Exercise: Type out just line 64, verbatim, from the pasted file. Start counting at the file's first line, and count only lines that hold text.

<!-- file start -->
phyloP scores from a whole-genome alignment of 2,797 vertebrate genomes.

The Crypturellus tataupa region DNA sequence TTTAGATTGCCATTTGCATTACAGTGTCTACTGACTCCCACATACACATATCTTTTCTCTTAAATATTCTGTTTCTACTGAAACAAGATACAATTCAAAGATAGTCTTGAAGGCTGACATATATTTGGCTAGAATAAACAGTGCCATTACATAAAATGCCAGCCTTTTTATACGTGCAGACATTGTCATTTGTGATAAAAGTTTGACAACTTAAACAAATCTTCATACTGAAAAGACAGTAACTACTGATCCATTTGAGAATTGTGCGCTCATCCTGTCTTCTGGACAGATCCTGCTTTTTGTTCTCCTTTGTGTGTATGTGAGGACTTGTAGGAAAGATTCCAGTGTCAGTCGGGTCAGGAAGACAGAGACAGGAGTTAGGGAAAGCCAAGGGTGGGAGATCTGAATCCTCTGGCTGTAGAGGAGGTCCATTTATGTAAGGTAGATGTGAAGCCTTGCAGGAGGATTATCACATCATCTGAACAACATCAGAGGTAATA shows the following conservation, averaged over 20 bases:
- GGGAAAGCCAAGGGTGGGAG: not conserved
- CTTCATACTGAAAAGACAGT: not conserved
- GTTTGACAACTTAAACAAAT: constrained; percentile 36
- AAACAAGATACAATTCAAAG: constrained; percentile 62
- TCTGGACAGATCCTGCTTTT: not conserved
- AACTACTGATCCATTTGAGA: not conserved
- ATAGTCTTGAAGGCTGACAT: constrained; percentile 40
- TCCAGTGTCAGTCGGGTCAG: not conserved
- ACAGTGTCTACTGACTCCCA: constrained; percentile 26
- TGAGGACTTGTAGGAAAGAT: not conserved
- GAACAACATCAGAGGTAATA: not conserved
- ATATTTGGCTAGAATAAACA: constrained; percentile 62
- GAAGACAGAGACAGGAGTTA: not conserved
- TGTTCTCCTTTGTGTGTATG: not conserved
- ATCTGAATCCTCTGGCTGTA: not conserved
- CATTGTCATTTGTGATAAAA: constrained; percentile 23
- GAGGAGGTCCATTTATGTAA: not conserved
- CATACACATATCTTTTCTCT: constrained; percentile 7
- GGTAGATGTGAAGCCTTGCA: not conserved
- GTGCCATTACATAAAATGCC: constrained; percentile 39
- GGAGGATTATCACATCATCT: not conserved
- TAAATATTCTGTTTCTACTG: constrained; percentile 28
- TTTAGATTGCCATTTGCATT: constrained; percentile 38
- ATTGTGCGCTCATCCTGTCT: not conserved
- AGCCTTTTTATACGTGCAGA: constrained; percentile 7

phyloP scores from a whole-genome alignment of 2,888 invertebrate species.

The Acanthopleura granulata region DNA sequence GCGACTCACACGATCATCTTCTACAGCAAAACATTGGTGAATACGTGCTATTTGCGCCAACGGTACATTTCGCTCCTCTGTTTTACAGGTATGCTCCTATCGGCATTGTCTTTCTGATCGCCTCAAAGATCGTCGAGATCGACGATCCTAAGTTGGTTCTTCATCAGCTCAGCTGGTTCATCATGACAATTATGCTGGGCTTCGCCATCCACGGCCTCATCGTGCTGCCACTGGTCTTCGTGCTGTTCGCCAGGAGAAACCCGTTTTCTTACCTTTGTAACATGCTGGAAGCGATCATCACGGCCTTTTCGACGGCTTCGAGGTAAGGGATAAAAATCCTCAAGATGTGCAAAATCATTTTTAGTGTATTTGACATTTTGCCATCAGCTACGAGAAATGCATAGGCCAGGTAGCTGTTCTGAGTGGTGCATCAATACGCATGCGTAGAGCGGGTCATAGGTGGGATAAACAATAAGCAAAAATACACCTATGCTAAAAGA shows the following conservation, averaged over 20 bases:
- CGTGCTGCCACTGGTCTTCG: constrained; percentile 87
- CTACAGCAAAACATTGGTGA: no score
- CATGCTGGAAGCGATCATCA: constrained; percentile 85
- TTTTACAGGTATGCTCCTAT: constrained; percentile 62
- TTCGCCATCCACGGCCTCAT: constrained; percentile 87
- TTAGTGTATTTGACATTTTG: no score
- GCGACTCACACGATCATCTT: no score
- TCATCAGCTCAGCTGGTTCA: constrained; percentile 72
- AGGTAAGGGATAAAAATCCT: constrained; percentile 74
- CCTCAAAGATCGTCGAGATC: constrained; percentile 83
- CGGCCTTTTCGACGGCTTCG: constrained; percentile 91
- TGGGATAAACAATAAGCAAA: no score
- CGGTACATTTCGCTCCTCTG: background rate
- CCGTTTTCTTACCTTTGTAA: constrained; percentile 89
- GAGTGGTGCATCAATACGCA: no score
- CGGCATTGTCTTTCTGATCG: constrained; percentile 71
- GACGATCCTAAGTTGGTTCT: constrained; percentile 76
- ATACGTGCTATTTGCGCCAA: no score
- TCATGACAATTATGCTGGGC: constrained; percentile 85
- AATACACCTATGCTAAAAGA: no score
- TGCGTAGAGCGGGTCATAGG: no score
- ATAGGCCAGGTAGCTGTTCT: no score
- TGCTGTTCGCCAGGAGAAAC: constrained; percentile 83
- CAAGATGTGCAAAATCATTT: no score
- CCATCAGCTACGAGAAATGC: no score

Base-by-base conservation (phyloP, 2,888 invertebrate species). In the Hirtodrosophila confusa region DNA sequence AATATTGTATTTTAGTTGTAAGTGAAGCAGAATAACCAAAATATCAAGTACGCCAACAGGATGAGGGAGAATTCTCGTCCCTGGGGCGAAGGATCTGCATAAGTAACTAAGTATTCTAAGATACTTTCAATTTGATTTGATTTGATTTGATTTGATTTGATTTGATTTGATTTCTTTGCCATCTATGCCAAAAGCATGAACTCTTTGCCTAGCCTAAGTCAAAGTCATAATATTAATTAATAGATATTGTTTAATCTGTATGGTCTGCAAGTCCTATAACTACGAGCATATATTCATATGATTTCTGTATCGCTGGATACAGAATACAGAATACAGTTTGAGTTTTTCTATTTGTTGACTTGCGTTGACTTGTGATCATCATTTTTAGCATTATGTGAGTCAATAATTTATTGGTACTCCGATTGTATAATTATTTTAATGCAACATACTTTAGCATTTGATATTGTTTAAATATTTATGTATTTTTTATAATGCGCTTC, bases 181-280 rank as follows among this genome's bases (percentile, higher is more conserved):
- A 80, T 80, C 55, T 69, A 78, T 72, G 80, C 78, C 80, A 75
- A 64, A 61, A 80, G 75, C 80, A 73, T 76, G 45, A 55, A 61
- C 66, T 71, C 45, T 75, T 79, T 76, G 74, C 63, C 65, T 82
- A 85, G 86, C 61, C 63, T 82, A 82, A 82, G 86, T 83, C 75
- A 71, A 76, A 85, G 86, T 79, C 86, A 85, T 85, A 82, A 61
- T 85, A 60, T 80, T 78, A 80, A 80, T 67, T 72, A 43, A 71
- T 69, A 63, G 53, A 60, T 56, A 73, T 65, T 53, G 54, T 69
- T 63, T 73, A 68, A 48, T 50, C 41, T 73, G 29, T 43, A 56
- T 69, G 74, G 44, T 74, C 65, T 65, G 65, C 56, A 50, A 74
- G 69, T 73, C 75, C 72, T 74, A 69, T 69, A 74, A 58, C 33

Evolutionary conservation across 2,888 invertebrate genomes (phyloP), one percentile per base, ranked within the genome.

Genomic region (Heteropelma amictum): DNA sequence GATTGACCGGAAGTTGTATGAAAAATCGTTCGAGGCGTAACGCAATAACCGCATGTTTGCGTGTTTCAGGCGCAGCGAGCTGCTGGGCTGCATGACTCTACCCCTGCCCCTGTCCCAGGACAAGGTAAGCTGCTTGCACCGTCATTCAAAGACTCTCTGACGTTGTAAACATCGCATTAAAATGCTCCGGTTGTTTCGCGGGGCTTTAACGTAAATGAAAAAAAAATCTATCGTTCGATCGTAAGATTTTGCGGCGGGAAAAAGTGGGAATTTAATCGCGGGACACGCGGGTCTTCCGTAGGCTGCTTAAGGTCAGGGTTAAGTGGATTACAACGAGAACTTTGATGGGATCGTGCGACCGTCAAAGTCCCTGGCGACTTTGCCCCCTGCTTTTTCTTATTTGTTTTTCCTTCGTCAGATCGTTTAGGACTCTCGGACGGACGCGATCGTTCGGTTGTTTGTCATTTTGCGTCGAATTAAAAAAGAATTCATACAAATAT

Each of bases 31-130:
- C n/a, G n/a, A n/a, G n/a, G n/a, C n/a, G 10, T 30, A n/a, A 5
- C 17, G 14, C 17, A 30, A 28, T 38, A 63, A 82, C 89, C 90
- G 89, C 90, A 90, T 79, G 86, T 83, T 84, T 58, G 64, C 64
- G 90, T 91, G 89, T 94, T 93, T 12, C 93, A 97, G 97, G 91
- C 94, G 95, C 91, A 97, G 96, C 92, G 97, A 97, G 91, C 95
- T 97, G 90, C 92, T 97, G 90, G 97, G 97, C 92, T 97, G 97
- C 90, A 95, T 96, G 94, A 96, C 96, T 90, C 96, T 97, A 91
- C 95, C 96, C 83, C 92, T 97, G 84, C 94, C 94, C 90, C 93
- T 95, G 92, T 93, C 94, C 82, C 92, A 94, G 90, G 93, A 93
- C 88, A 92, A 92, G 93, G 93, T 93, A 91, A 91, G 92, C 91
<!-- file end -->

- T 69, G 74, G 44, T 74, C 65, T 65, G 65, C 56, A 50, A 74